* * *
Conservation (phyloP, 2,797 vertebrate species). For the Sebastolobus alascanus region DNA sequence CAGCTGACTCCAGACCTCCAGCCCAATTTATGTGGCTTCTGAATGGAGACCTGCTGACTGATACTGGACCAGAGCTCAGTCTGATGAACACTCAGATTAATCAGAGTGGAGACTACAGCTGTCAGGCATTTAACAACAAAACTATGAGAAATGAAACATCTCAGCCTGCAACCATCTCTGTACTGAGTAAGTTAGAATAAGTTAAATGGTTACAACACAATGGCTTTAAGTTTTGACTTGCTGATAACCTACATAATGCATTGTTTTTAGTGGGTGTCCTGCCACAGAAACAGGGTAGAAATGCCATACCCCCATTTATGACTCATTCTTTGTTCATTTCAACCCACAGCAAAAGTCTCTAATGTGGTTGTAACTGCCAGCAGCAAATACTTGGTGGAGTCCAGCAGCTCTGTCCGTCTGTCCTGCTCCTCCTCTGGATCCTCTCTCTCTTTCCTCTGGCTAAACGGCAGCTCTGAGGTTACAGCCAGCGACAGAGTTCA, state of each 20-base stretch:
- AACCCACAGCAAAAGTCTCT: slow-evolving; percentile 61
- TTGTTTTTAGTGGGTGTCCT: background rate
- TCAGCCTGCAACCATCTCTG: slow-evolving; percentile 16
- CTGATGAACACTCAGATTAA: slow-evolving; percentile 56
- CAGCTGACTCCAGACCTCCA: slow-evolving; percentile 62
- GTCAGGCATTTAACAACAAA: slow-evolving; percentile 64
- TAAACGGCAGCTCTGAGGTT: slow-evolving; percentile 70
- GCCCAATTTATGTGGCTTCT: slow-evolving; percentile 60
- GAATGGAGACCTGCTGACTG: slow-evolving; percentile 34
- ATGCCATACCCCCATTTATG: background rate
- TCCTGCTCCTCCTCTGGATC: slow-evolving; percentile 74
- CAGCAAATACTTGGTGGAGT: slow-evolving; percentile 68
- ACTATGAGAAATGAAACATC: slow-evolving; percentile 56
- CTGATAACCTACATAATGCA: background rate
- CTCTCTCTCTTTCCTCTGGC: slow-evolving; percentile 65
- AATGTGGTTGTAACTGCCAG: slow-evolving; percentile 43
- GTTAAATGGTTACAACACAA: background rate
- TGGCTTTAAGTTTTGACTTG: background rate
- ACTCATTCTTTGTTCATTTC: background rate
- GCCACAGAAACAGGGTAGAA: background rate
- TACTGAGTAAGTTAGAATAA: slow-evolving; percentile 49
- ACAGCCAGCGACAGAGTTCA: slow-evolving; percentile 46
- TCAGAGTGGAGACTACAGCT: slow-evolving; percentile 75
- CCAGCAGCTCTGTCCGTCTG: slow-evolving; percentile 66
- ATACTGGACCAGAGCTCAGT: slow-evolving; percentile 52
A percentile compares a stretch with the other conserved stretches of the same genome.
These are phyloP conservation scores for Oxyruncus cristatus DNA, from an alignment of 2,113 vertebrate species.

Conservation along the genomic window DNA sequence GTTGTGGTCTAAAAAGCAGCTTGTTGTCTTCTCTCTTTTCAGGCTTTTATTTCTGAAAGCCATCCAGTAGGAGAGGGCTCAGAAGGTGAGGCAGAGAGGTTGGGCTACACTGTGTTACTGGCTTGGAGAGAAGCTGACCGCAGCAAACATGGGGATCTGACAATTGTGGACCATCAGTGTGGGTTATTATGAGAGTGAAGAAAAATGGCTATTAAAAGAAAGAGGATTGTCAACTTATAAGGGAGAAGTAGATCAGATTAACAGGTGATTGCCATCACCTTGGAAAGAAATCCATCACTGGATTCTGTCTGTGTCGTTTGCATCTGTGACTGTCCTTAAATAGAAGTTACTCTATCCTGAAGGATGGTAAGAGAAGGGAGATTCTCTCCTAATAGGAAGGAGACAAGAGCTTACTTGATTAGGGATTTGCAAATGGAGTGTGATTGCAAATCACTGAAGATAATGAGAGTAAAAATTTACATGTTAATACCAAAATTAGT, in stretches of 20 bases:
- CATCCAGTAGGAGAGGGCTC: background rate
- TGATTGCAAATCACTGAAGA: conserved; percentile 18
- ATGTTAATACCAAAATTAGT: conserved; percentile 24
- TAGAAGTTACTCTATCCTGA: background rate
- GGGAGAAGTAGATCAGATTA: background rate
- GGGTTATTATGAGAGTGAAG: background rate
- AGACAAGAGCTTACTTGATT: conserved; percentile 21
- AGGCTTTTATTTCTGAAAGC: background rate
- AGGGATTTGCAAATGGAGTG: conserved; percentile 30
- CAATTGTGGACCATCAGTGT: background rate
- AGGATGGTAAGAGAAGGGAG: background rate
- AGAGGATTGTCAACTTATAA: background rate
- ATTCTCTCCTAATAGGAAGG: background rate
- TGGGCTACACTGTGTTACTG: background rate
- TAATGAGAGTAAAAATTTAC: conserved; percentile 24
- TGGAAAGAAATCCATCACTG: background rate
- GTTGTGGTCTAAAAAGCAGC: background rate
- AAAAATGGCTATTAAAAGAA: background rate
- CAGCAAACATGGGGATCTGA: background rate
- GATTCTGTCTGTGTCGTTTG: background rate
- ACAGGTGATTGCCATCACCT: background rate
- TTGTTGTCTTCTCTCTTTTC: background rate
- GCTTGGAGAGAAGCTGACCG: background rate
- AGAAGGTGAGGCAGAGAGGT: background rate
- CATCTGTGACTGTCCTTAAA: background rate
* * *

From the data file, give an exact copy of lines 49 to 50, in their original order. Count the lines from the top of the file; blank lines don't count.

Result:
- GATTCTGTCTGTGTCGTTTG: background rate
- ACAGGTGATTGCCATCACCT: background rate